One can see how a person whose life was almost untouched by involuntary suffering would conceive of an answer to ordinary people's suffering as being something that a person of his background would understand: ignoring the problems and concentrating on mental stabilty and calmness. Suffering was not real for Siddhartha, as he had not experienced it. Mental calmness was real.


Zennichimaro knew exactly what suffering was, as his whole life was filled with it. The idea was not to ignore it, but to challenge it and do what one could to overcome it. That is the example that he gave and the direction he set in his voluminous writings. His followers should work to not fall into inaction because of the mental effects of situational suffering, but should organize their efforts to overcome it to the best of their ability. The idea of trying to ignore this suffering, in cases where something might be done or even where only some external event might alleviate them, was not even considered.


Zennichimaro taught a type of mediation, but it was not a means of achieving calmness and quiescence in the mind, but of focussing one's attention on the situation at hand and determining how to deal with it. During an episode of severe suffering, the human mind is often overwhelmed, and loses its organizational abilities and its ability to think through problems and seek solutions or at least ways to ameliorate the suffering. This is the problem that Zennichimaro attacked with his meditation. Siddhartha well understood that the human mind could be overwhelmed and flooded with contradictory impulses and ideas, but his recipe for solving the problem was to quiet the mind, so that peace could come in and the mental suffering could stop. Zennichimaro took the approach of trying to quiet the mind, but not totally, only enough to allow the creative and analytical processing of the mind to focus on the problem at hand. Either a way to resolve it could be found, or a way to mitigate the effects so that the suffering could be more eaily tolerated could be found.


Not knowing what to do is a type of mental suffering in its own right, and Siddhartha prescribed an approach of calming the mind and doing nothing deliberately while Zennichimaro prescribed an approach of calming the mind and then focussing on the problems at hand. They are totally different strategies, and it is clear that the background of these two men played a role in their recommendations.


One might label Siddhartha's approach as the pacifism type of behavior, and Zennichimaro's as the active type. The various sects of Buddhism have mostly chosen one or the other, but there are ways in which the two can be melded, and many of the Buddhist sects have chosen a peculiar form of blend.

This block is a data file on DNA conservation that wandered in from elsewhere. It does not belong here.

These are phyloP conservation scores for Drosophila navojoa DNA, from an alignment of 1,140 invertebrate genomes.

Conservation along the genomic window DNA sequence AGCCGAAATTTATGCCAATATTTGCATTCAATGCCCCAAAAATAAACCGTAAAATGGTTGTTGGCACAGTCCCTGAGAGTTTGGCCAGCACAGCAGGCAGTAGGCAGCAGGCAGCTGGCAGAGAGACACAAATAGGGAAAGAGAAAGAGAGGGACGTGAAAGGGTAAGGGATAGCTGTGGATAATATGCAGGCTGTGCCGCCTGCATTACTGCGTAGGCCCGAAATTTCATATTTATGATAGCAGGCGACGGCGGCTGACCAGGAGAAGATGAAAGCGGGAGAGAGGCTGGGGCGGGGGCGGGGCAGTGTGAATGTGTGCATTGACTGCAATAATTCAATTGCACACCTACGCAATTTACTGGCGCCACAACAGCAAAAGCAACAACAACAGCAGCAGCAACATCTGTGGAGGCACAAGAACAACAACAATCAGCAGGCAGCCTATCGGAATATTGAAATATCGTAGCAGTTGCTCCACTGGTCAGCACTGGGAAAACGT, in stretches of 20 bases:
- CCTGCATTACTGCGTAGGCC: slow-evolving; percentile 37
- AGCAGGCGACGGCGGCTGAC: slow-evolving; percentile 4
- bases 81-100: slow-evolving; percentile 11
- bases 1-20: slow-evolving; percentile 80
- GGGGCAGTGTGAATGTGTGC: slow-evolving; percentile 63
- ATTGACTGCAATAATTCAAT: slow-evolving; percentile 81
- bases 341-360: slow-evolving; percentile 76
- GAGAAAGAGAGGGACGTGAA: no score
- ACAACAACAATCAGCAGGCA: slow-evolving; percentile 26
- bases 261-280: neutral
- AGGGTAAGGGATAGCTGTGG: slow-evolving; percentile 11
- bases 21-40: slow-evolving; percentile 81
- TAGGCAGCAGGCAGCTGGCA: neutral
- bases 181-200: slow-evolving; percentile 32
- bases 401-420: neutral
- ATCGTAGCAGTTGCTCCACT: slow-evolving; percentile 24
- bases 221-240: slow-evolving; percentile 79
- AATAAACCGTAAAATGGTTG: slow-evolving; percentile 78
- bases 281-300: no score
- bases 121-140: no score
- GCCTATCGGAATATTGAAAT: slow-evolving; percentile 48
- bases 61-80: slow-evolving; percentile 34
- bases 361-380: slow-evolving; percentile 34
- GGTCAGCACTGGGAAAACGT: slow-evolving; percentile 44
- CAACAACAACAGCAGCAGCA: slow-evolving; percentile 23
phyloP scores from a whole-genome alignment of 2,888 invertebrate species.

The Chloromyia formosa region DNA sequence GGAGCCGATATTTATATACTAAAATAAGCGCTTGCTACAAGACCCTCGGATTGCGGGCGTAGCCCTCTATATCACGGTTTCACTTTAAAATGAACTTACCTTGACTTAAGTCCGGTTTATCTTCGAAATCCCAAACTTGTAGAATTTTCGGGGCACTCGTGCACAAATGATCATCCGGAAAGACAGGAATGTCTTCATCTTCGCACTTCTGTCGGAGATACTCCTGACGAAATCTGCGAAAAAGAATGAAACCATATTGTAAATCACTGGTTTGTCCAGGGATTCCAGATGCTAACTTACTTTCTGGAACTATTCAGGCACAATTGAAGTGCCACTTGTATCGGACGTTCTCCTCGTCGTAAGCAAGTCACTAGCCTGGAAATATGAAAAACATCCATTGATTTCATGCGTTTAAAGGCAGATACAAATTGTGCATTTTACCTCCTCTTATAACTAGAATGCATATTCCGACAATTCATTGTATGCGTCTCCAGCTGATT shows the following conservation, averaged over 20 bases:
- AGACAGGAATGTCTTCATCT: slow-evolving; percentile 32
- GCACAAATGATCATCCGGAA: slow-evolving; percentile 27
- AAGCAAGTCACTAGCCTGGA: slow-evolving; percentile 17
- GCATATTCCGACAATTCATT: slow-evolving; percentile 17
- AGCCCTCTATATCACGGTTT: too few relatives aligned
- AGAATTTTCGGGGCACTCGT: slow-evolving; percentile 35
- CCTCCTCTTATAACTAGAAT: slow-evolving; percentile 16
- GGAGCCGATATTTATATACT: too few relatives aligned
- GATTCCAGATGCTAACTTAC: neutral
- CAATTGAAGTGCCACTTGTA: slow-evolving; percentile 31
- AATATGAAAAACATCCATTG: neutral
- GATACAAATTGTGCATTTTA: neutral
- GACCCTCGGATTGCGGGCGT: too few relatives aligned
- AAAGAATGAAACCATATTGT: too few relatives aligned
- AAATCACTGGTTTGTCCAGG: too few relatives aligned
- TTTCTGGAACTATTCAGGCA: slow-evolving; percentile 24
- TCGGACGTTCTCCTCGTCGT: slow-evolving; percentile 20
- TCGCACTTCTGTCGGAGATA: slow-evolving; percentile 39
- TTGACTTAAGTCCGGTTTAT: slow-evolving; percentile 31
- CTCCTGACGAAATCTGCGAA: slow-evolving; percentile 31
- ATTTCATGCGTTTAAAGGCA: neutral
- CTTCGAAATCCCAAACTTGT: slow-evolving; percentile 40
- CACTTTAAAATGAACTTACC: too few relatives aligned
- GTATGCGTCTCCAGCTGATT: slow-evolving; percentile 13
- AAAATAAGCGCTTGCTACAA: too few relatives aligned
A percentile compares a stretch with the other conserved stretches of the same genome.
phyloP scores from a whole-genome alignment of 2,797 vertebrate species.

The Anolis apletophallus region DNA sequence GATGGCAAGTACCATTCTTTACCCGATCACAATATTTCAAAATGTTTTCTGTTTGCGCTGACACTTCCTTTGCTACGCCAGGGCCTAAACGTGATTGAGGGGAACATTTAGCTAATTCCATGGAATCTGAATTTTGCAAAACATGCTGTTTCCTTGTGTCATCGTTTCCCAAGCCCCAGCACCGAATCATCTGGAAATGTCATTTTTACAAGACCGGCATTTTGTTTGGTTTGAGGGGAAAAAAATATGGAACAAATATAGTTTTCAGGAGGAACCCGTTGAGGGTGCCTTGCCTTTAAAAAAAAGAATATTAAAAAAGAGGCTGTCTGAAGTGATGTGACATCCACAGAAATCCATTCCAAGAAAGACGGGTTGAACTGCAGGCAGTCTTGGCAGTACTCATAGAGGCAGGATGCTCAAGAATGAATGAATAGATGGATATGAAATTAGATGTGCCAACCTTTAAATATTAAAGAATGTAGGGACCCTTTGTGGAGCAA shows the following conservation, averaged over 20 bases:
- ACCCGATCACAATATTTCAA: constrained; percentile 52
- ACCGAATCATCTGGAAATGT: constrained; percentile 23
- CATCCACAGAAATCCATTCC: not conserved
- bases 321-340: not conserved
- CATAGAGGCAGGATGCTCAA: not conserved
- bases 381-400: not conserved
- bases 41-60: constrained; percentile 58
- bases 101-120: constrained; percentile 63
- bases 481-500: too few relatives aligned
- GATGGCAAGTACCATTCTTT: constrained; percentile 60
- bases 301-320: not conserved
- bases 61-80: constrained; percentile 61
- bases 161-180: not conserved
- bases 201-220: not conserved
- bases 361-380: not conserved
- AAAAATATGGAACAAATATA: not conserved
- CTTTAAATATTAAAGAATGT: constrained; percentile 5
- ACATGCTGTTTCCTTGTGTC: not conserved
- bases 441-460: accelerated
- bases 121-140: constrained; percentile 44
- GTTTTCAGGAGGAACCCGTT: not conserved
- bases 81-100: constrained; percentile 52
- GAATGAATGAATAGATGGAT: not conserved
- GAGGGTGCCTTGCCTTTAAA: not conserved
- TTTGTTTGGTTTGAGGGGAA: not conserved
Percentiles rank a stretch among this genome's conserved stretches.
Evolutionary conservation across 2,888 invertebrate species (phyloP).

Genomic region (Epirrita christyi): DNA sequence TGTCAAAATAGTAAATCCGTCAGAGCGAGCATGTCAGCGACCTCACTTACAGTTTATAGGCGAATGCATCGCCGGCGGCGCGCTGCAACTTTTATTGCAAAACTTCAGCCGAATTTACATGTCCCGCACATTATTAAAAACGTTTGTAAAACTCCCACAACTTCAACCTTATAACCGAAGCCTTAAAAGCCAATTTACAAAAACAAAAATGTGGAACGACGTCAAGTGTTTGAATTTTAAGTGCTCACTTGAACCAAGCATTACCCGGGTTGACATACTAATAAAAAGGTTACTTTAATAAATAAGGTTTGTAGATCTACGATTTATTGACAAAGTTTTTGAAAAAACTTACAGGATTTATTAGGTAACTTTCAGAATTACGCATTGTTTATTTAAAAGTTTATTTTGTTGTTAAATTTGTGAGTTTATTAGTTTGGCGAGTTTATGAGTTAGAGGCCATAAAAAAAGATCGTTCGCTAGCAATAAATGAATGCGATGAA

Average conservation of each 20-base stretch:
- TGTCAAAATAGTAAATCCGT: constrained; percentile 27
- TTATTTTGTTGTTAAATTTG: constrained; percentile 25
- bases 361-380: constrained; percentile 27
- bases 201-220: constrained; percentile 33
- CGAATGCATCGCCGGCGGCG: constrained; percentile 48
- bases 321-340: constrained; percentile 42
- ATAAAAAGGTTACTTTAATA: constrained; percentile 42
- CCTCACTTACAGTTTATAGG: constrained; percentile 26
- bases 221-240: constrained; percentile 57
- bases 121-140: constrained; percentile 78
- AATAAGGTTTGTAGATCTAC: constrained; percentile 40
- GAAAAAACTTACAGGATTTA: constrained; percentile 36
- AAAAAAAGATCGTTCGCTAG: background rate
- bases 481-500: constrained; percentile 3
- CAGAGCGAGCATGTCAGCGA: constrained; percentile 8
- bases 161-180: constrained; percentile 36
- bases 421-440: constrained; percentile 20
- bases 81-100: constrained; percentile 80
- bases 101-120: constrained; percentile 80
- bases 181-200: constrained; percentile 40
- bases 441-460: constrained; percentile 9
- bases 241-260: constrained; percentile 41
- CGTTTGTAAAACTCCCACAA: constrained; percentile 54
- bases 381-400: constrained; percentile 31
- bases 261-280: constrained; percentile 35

The blend favored by many sects is the adoption of gods or god-like entities, who supposedly have the power to fix human suffering. Zennichimaro's teaching of activism is translated into fervent praying, according to some format the sect has developed, and waiting for the gods to do something, which means waiting for some external event to happen or for the memory of some loss to abate. Siddhartha's calmness is the state to be adopted while waiting for the event or process which will bring relief. This is a tactic which has been adopted by many religions outside of Buddhism, so it must have a very strong appeal. The idea of praying to powerful gods originated in very distant pre-historic times, when the gods might have been the sun and moon, or spirits living in trees, or creatures of a different species who communicate or even visit with humans. The trappings of the Buddhism sects which have returned to god-worship are of course very different from the trappings of other religions, which also differ from each other, but the underlying framework is the same.


The psychological roots of this huge collection of religions might be deduced or at least guessed at. People are born and parents love them and care for them and provide for them and take care of problems for them. This emplants some expectations in the infant brain. Some embodiment of long-past parents exist who will return to take care of the now-grown infant, and there we have the seed of a religion.


To create an improved form of Buddhism, we need to take into account all this paraphernalia. What can conceivably replace something as universal as the infantile memory of parental care? Perhaps an improved Buddhism can only deal with a prescription for dealing with real-world situations, hopefully in an active way as Zennichimaro showed, but using whatever calming methods of Siddhartha that can be transplanted successfully. The god-worship part might have to be left to a later time when education becomes more universal and more scientific.